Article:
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Dee Dub
12-03-2010, 06:17 PM
Pittsburgh Steelers owner Art Rooney II, concerned that the NFL has crossed a boundary in its push for player safety, has been advocating for Steelers linebacker James Harrison behind closed doors, according to Friday's Pittsburgh Tribune-Review.

Rooney is concerned that his aggressive defense, and Harrison in particular, have been targeted by the league.

"It certainly looks that way," Rooney told the newspaper. "Not that we're expecting much sympathy from other teams, but I think some of this will be part of the discussion after the season is over. Hopefully we'll all have our chances to express our opinions and at that point have a better understanding of where the owners in the league stand on some of this.

"I think we're sympathetic to the idea that we need to focus on player safety and particularly on helmet-to-helmet hits. The other side of it is it's still a football game, and I think we've got to be realistic about how the rules can be changed and what we expect of the defensive players in particular."

Ray Anderson, the NFL's executive vice president of football operations, responded to several Steelers players' claims that the league is targeting the team in an interview with the Pittsburgh Post-Gazette on Thursday.

"I would say that's misguided and, frankly, completely untrue," Anderson said when asked if the Steelers are being targeted. "Every team and every player, hopefully, will have the confidence that, if they play within the rules, we won't have this problem."

Anderson and NFL assistant director of operations Merton Hanks, a former player, are in charge of levying fines, and they've had Harrison on speed-dial lately.

Harrison was fined $25,000 this week for a helmet-leading hit on Buffalo Bills quarterback Ryan Fitzpatrick, running the linebacker's tab this season to $125,000 for four separate violations of the league's policy on illegal hits.

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"It angers me, of course, that they're taking absurd amounts of money from me for plays that I consider to be clean and legal hits," Harrison said Wednesday. "I'm sure if you asked 10 guys in the league, nine of them would say he's not a dirty player. He's a hard player. He's just getting a bad (reputation) right now."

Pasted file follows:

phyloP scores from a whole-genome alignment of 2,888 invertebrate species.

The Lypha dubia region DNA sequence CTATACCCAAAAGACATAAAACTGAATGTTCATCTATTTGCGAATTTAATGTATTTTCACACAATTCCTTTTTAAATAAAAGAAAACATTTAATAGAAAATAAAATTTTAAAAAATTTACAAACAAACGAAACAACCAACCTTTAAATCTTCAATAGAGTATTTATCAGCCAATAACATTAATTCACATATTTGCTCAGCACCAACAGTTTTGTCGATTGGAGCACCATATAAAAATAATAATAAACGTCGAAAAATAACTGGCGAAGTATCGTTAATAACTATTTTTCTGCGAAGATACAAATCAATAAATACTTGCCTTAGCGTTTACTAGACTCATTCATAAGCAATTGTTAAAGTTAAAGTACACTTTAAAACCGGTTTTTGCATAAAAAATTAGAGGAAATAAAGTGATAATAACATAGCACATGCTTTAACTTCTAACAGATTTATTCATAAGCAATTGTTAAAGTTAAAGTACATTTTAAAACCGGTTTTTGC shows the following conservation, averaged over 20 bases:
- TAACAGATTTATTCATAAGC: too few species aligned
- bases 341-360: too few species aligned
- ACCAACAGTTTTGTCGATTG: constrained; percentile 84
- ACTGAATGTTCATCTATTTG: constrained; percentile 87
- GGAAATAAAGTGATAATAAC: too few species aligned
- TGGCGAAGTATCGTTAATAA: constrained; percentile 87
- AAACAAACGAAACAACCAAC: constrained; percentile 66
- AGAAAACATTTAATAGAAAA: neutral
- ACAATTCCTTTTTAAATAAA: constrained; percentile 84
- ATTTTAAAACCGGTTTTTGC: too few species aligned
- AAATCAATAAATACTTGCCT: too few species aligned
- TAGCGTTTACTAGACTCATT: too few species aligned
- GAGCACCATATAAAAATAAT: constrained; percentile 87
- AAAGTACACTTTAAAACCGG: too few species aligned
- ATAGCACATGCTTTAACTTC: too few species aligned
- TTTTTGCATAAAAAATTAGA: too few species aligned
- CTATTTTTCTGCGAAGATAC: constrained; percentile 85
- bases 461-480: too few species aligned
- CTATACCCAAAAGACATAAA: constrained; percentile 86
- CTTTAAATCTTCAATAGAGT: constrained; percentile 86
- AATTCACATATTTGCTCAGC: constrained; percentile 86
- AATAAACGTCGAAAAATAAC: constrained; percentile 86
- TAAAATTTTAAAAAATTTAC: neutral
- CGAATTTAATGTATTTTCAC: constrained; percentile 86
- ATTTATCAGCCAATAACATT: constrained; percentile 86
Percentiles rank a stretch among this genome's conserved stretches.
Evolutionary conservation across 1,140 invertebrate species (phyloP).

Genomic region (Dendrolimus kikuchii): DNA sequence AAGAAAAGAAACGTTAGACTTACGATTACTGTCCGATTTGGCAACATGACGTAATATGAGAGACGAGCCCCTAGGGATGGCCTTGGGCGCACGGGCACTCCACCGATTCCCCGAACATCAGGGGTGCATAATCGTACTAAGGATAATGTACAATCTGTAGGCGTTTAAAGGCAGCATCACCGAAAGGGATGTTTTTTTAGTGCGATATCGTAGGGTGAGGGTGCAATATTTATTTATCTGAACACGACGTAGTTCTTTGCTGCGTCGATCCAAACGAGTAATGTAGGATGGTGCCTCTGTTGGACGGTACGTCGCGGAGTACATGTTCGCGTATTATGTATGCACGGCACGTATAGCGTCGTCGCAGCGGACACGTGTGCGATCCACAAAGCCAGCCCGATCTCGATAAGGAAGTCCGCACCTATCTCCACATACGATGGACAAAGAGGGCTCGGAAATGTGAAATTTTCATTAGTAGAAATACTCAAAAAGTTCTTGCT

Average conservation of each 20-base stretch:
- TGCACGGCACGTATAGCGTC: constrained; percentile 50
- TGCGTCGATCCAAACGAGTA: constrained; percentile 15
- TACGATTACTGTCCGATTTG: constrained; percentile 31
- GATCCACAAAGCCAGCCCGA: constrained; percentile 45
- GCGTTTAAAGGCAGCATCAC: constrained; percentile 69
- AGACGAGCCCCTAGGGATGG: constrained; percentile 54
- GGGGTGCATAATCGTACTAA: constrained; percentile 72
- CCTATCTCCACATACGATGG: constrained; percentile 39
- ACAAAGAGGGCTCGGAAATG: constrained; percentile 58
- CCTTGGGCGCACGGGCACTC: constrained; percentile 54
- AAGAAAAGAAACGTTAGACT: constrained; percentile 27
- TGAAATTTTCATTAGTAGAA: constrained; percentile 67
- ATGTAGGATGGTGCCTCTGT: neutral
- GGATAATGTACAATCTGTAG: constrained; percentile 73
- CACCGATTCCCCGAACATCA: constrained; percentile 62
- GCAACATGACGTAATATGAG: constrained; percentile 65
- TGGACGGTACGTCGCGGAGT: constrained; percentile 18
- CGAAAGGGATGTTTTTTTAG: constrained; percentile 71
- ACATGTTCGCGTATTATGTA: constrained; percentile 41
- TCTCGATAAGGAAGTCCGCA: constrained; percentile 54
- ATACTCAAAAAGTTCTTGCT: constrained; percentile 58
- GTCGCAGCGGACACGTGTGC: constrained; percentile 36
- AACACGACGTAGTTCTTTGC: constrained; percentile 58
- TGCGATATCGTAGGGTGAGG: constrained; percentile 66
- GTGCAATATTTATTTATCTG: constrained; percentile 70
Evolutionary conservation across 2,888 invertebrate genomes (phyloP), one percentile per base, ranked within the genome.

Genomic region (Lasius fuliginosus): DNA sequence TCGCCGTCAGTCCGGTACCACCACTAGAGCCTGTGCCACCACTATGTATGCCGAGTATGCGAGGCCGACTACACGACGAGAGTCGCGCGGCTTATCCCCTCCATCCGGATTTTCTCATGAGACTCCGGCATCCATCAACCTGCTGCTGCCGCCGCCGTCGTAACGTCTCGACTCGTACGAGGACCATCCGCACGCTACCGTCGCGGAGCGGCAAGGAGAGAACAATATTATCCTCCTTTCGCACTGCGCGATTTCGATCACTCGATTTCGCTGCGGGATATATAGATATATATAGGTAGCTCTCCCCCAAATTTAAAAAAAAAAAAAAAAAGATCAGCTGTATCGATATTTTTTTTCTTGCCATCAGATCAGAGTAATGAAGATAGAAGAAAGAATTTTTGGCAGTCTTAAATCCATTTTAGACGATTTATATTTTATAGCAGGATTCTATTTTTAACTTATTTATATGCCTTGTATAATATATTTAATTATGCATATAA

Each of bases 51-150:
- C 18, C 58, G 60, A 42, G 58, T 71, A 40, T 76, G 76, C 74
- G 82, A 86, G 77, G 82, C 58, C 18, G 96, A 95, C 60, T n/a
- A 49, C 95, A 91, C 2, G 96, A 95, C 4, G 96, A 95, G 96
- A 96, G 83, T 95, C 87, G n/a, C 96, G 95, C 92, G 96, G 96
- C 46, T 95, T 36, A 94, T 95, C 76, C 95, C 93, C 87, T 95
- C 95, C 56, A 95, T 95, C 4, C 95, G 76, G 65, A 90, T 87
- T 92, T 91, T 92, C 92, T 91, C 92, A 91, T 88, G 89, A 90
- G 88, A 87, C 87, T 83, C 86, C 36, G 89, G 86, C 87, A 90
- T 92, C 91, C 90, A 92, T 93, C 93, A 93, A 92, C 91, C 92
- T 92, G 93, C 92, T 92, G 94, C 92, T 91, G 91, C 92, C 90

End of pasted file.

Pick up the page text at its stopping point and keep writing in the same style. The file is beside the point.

Rooney acknowledged he has been in consistent contact with the NFL since Harrison's fines began. He also told the Tribune-Review that his father Dan Rooney, the Steelers chairman emeritus and the U.S. Ambassador to Ireland, has reached out to the league.

"I think he shares some of the concerns we have," Rooney said of his father. "I'm sure the conversation he's having are between him and the league, and that's the way they should be kept."

Steelers wide receiver Hines Ward lashed out at the NFL on Wednesday for what he calls its hypocritical stance on player safety, arguing that the league only recently toughened its policy because it wants to expand to an 18-game season.

"The league doesn't care about us anyway," said Ward, a 13-year veteran and the leading receiver in Steelers history. "They don't care about the safety of the game. If the league was so concerned about the safety, why are you adding two more games on? You talk about you don't want players to drink ... and all you see is beer commercials. You don't want us to gamble, but then there are (NFL-endorsed lottery scratch-off games)."

Some Steelers' defensive players assert that the NFL's top priority is to protect the quarterback.

"(Such claims) have been something that's been going on since Jack Lambert said we should put skirts on them," Rooney told the Tribune-Review. "Maybe we've taken more steps down that road. And again, that's been one of our concerns, is how far are we going with some of this? Protecting the quarterback, particularly the hit to the head kind of situation, is something we're in favor of. Of course, the other side of it is, you get to the point where are you still allowed to tackle the quarterback? I don't know."

Rooney also touched on Steelers safety Troy Polamalu's comments earlier this season that Commissioner Roger Goodell possesses too much power in the area of player discipline.

"If you look down through the years, our league has benefited from having a system where we've had a commissioner that was a very powerful office," Rooney said. "I'm not necessarily looking to dramatically change that in any way. The fact we've had a system where our commissioner has kind of been 'the buck stops' and that's where the power is in the league ... overall, I'm satisfied that's the way it should be."